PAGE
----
I don’t justify any killings of anyone, I believe you can be a dictator, mass murderer or cartoonist drawing stereotypical images of minorities, and still no one has the right to kill you. I also think that the police should have made more efforts to arrest the Kouachi brothers alive together with Coulibaly, so that they would have been held accountable for their disgusting crimes and spend the rest of their lives in prison. Getting away with death was too easy on them. But that doesn’t mean I will agree on the cartoons that Charlie Hebdo published. And republishing them in masses of newspapers in response to the massacres, or using the hashtag #killallmuslims, will probably push more young, angry and confused people into the welcoming arms of extremists.
I asked in the last blog post, written just right after the killings, if the murderers were confused young Muslim immigrant men, and they turned out to be – with the interesting addition that they were orphans. It doesn’t surprise me the slightest. I’ve known plenty of young angry men, and they are never from happy circumstances. If they were, they wouldn’t be so angry. What else is, there’s many of them and they will easily be affected by the increased polarization.
Also me I condemn the Charlie Hebdo massacre, but I won’t glorify the cartoons. They were striking towards already exposed minorities. That wasn’t the sole reason for the massacre, but nothing good comes out of it.
I don’t agree with the caricaturs Charlie Hebdo published and I don’t see the reason for publishing them in the first place. I wouldn’t sign up for the #JeSuisCharlie hashtag because I don’t support this kind of journalism, a journalism that’s provocative only for the sake of being provocative. But I am as shocked with the killings as everyone else.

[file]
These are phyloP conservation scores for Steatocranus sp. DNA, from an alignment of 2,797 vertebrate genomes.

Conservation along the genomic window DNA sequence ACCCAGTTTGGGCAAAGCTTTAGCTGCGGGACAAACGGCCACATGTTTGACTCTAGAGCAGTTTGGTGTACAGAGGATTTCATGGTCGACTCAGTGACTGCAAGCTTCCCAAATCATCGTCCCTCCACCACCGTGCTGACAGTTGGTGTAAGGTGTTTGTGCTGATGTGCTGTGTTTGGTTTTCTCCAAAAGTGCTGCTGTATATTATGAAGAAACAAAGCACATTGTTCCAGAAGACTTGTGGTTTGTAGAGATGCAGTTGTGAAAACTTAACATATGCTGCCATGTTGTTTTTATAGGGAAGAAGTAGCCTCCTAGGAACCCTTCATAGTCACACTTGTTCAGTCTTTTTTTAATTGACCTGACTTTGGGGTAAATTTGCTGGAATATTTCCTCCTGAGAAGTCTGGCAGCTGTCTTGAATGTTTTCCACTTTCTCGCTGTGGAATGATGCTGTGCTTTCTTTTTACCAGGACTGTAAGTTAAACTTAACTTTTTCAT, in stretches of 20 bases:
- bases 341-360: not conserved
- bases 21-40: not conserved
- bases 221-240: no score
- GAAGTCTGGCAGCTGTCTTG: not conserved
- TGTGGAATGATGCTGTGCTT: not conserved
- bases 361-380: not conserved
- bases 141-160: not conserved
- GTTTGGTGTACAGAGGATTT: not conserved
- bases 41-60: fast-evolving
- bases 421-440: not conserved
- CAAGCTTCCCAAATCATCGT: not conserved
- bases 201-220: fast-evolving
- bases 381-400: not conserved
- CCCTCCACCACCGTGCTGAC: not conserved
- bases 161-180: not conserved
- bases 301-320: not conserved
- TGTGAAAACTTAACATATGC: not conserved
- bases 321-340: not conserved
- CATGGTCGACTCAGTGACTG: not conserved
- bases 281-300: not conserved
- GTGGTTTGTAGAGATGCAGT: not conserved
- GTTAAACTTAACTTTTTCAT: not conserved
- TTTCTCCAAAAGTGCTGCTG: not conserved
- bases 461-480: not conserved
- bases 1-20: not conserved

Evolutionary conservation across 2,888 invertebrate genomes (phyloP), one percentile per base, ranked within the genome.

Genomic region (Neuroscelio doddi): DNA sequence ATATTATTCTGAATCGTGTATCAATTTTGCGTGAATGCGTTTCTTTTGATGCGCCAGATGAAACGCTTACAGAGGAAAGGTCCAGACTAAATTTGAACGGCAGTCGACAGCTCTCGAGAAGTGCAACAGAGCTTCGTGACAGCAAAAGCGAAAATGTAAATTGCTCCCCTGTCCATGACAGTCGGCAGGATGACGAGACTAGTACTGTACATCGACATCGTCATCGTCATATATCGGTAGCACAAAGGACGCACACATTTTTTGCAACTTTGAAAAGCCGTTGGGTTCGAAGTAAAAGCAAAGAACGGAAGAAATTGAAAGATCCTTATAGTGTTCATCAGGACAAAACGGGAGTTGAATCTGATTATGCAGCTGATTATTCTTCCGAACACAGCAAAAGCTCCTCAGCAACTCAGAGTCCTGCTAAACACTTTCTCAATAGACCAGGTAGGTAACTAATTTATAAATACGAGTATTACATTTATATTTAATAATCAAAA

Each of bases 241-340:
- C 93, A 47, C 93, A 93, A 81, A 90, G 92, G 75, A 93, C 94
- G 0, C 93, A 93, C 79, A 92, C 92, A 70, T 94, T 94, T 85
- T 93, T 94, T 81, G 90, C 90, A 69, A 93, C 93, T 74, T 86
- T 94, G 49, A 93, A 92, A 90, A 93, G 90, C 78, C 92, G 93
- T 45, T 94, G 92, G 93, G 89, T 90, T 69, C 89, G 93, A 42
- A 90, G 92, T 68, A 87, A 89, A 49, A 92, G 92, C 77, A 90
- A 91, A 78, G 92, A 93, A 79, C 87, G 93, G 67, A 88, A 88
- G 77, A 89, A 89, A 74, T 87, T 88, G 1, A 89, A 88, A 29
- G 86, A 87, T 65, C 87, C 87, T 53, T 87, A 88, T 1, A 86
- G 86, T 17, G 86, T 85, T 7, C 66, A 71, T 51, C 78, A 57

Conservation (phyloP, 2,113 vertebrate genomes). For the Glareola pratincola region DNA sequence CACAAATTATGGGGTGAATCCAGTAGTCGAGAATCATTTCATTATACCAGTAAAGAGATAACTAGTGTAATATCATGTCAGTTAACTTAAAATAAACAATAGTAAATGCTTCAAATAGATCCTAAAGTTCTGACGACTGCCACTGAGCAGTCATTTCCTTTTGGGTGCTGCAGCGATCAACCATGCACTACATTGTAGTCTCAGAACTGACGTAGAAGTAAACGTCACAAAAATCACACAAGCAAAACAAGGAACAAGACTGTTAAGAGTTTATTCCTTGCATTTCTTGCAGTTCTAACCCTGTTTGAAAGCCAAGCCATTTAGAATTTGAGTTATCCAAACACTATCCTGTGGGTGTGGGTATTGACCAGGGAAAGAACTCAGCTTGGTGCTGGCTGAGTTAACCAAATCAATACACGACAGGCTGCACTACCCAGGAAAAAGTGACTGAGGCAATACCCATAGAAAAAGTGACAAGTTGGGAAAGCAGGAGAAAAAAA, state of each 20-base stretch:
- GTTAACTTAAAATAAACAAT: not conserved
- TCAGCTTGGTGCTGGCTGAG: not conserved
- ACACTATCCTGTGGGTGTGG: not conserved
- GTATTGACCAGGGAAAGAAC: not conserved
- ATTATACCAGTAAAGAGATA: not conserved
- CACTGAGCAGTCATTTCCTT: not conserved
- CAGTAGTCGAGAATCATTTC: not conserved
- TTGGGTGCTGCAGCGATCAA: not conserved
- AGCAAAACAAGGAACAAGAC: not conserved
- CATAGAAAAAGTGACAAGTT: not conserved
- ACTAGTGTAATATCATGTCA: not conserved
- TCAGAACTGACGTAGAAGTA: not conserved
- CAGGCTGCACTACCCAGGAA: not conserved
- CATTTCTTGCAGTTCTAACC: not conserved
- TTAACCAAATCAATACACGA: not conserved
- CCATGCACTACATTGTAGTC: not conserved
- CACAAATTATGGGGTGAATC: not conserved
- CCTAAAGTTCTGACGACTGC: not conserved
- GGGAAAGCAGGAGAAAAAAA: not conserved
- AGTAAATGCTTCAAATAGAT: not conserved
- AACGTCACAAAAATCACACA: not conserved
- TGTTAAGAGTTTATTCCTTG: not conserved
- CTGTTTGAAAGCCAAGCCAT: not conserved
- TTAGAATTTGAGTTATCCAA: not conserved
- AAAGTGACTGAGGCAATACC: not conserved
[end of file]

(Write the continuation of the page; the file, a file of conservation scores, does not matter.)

I don’t know where the attack comes from and I don’t know if we ever will find out. And who was it? Confused young Muslim immigrant men, treated as second class citizens by the Front National influenced France of today, or angry young converts who recently came back from Syria? Did Saudi Arabia fund the terror attack just like we accuse them of funding everything else? Was it ISIS? Or was it loners scraping together for ages to be able and carry out their own little sick plan?
I’m not sure it really matters who was behind this brutal killing. The attack in itself is a sign that we’re on a very bad track internationally, all of us, and that we’re going downhill. KIlling of civilians is becoming so normal our children might think it’s a rational thing to do when you have convinced yourself that you hate someone.
I wish I wouldn’t have to say this, I’m myself irritated at times with all the doomsayers online who critizice politics and the society without wanting to see the good things in it. But 2014 ended with the Peshawar massacre and 2015 starts with 12 journalists killed because of the newspaper they worked for. These attacks sends us back ages in to a dark place where I don’t want to be. Twitter fills up with racist statements and the rightwinged extremist parties are looking forward to an upswing in the next elections. Front National must be shitting their pants with excitement. Us ordinary civilians will lock ourselves in and starting to avoid our neighbours. This attack isn’t just on Charlie Hebdo, it’s an attack on all of us, all over the world.